Medical laboratories bear an important responsibility in the healthcare field. Labs’ tests and analyses help doctors diagnose and treat patients’ problems, and labs help healthcare workers understand a patient’s conditions throughout the course of treatment.
Starting a lab business requires extensive research and planning. And it’s important to hire professional staff members who can follow the proper procedures so that your lab can maintain or earn accreditation. Learn more about the process with this step-by-step guide to starting your own laboratory business.
Every great business starts with research. Then, you compile this research into a business plan. Your business plan helps you plan for success, outlining your goals and how you will achieve them.
Knowing the parts of a business plan will help guide and then organize your research. The key components of any successful laboratory business plan are:
- The executive summary: This is the largest part of your plan and highlights key parts from the entire plan. After reading the executive summary, the reader should know your mission statement, what your business does, how it does it, who it’s targeting, and what differentiates It from the competition.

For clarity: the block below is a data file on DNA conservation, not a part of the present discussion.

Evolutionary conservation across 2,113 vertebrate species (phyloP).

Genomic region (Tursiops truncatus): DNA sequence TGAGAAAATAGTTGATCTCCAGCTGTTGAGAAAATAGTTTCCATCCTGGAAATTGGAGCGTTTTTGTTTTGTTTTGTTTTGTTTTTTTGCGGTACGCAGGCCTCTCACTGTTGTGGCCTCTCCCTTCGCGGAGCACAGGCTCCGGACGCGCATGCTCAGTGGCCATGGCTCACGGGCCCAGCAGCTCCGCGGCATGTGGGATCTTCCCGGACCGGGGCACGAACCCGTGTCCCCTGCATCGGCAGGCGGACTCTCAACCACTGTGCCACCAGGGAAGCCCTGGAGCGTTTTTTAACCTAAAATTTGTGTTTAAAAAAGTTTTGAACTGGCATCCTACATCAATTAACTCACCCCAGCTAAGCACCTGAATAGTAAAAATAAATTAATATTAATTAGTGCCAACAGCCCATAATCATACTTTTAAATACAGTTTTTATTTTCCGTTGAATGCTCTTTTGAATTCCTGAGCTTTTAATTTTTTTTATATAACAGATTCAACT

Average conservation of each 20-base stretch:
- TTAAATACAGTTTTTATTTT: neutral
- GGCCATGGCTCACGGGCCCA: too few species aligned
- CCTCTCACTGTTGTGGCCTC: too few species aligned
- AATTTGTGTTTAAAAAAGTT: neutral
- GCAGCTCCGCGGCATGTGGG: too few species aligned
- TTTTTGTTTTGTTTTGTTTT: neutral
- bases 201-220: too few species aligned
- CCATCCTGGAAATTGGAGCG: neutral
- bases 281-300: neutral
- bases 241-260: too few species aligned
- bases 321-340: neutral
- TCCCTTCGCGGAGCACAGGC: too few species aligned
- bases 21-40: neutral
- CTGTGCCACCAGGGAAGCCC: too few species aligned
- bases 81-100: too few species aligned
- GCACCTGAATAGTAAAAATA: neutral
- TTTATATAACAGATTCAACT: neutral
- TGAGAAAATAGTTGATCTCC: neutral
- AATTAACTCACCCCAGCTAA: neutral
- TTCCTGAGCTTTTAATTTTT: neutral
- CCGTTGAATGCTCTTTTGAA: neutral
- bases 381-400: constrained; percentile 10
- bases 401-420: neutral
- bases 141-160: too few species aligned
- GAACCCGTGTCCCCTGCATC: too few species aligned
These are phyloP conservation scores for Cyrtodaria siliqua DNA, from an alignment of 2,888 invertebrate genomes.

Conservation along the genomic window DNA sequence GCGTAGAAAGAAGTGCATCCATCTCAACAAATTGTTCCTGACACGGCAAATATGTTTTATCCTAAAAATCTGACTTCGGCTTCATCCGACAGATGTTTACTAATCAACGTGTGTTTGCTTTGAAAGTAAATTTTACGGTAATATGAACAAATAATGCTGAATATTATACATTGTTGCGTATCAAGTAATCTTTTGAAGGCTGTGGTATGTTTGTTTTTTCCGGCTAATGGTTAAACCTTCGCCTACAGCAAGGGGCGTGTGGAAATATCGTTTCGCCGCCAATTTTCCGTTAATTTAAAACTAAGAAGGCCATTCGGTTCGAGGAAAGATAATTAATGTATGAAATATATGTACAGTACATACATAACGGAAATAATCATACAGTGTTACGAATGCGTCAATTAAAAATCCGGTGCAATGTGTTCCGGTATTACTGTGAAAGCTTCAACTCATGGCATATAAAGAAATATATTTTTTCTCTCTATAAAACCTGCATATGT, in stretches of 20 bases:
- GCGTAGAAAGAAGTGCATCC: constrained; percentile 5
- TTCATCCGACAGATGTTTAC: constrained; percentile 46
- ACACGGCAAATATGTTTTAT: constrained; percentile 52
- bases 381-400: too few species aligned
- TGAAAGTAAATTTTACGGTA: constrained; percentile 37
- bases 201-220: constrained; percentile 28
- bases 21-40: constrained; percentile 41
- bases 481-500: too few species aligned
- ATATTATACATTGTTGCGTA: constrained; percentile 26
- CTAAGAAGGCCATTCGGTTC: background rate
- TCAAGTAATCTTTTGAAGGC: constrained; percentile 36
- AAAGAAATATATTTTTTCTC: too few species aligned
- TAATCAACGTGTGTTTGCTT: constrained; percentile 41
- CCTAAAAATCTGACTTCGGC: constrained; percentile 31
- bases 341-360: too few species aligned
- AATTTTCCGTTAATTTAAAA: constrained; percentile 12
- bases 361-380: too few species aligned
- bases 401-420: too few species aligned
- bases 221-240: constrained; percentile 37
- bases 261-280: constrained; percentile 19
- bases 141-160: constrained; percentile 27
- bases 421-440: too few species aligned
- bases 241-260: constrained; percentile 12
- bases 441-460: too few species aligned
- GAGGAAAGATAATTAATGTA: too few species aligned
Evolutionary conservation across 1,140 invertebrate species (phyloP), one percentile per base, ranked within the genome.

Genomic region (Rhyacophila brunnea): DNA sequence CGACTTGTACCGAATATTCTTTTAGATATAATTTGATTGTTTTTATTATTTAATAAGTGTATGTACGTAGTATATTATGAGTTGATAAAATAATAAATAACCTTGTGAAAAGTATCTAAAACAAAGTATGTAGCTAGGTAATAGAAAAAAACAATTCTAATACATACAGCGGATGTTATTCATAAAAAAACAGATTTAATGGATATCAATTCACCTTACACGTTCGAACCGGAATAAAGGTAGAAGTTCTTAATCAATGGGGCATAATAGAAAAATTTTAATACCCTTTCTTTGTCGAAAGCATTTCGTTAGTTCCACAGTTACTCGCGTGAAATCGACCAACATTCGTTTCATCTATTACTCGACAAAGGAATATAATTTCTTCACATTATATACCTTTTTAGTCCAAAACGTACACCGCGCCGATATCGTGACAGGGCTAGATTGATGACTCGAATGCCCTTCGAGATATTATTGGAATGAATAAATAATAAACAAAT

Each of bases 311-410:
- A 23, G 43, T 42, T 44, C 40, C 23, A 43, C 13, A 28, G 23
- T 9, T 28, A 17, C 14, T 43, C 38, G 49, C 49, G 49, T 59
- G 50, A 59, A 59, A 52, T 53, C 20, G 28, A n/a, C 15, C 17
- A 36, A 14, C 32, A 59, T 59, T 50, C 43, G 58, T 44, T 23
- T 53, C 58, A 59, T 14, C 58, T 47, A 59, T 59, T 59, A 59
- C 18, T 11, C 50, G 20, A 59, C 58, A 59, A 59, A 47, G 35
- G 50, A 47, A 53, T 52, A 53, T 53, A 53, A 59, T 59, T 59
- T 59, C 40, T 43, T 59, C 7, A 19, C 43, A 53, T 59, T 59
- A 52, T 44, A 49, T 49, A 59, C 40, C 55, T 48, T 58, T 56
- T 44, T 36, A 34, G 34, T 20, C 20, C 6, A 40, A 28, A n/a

- Products and services: This includes pricing and unique features and benefits.
- Market analysis: This includes information about your target market, your coemption, and potential changes in the industry that could impact your business.
- Marketing strategy: A marketing strategy determines how your lab will attract and retain customers.
- Budget and financial planning: These concerns cover potential costs and how to manage them. Include a pro forma statement that projects future income and expenses. The pro forma is helpful for attracting lenders and investors.
2. Establish the Business Structure
Next, decide on your lab’s business structure. The structure determines the activities your business can do, legal responsibilities, and your lab’s tax obligations. Seek legal and tax advice from experts to help you determine which structure best suits your business goals and needs.
The four main types of business structures are sole proprietorship, partnership, corporation (C or S), and limited liability company (LLC). Here is basic information about each business structure type.